“Calm down Andrew,” Tori hissed. “Please stop. You’re seriously worrying me, the way you’re behaving.”

At these words, Upensky glanced at Andrew queerly.

Whilst all of this was going on in the centre of the room, Tycienski had stepped to one side and tried the landline. A woman’s voice intercepted him and demanded to know his PIN.

Tycienski was apologetic. “I beg your pardon, I’m afraid I don’t live in this house. There’s some kind of internal directory?”

The voice at the other end grunted.

“In view of the emergency, I’m inquiring about the staff on the premises. Nobody has told us if they’re all safe.”

“They are,” the voice replied curtly.

“I’ve been asked to inquire about an individual named Marvin.”

“Yes, he’s here.” It sounded as if this exchange was almost a source of pain to the voice.

There was a pause. A long pause.

“Agata!” Tycienski pronounced.

The voice groaned. “Oh God!”

“It’s me, Tycienski.” He was now talking in Polish. “I’m here with a friend. I didn’t realise that it was the agency down there.”

“Listen Biggy, look, we’re all extremely busy.”

“Really? That’s interesting. Who else do I know who’s down there?”

“Biggy, I’m going to hang up now.” To underscore the solemnity of this, Agata had flipped back into English.

It occurred to Tycienski that the employer might record these phone calls and then rebuke the staff if he caught them gossiping. “No problem, I understand. I’ll come down.”

There was a sharp intake of breath. “Biggy, look, it would be better if you stay up.”

Tycienski was droll. “You’re having an orgy down there. I can hear the squealing in the background.”

“Biggy!” Agata was now in total despair.

“I’ll be down immediately.”

When Tycienski turned from the phone, he realised that everybody in the room was watching him. The three policemen were on their feet and they had half encircled Tycienski and the phone.

Andrew, sitting next to his mother, looked nauseous.

As if a bubble had shot up from the stirring depths of the survival instinct, Tycienski made sure to meet the room with a smile of almost childlike simplicity. “You’ll be pleased to hear that all the service staff are safe. I phoned down to check.”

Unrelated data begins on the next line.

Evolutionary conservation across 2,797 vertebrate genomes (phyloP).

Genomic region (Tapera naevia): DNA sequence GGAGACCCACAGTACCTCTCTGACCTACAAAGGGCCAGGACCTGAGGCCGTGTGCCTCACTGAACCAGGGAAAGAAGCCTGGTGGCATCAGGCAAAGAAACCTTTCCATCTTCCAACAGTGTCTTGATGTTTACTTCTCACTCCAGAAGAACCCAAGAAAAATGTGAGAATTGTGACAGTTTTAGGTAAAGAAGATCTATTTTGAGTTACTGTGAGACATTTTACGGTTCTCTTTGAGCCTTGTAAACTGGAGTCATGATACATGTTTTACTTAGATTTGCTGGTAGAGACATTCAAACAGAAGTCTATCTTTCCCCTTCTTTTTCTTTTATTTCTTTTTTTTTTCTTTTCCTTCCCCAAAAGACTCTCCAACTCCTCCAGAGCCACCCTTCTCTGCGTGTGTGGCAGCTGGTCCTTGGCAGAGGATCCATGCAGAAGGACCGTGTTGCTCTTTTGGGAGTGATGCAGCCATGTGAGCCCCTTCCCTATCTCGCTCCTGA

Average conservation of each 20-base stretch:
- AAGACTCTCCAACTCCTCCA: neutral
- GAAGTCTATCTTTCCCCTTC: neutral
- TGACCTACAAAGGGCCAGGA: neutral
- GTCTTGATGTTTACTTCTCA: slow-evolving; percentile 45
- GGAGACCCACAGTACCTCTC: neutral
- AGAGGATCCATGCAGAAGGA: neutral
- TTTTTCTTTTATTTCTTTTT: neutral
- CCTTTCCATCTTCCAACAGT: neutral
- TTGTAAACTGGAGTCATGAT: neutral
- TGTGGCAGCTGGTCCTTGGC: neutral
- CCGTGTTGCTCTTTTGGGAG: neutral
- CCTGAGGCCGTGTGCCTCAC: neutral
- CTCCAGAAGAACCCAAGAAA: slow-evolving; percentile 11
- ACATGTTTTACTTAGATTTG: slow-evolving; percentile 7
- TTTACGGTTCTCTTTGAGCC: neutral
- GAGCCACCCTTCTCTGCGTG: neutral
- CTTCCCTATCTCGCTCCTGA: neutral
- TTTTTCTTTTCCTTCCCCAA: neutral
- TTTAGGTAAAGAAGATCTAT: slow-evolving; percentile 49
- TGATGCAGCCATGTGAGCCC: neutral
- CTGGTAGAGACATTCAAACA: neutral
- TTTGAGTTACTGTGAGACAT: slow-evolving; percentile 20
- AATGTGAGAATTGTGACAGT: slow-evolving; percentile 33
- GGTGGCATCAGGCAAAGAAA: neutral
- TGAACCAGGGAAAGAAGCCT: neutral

Upensky appeared to be speaking with incredible precision. His face was unexpectedly stern and hard. “What did they say? Did they -”

When Ted spoke over Upensky, the policeman stamped his foot in frustration. “Is Marvin about?”

Beaufort reached out and gripped the back of the chair in front of him. Only Andrew noticed this.

“Marvin, I hear, is about.” Tycienski had abandoned the phone and he was drifting across the room to take his old seat beside Tori. Most of the eyes in the room still followed him.

Gradually the room returned to its dejected waiting. The policemen were conferring heatedly beside the phone.

When Tycienski knew that he was finally unobserved, he got up again and took the arm of John McIntyre. They trod together like a couple in a quadrille. “Mr McIntyre,” Tycienski said quietly. “Tell me about the Joppa trove.”

“John,” John McIntyre corrected him pleasantly. “Well, this could be the reason why we’re all stuck here.”

“It has little monetary value,” Tycienski observed.

“Well, compared to the contents of the safe or to Janet’s jewellery, that may be,” John McIntyre chuckled. “It hasn’t been valued in recent years. But it does have considerable cultural resonance. It’s apparently the largest hoard of pre-Roman artefacts to be found above the Alps.”

Tycienski pictured the naked tribesmen scrambling about under the bare sky. They were caked in mud and the fringes of their dank hair fell over their faces. They were scowling over misshapen earthen pots and bent bones, scowling at the indescribable wretchedness of their existences.

“This pagan centre…”

John McIntyre looked amused. “It’s a centre of Celtic Christianity.”

“Have they ever indicated that they might want to steal the trove?”

“No, but it’s not inconceivable. Some of the people who are involved in that organisation are not very predictable. Some of them take drugs,” John McIntyre glanced back timidly at the police as he said this. To him, it seemed, taking drugs was an inexplicable thing, rather like the language of dolphins.

Tycienski returned John McIntyre to his original sofa. All of the thoughts in Tycienski’s brain were now swirling around in confusion and he knew that there was a need to quickly rake them all together. He collapsed into a spare armchair. The policemen were still whispering frantically beside the telephone, their eyes locked together. Should he tell them all of what he knew about Agata?

[Next instalment: “More Figures on the Lawn.”]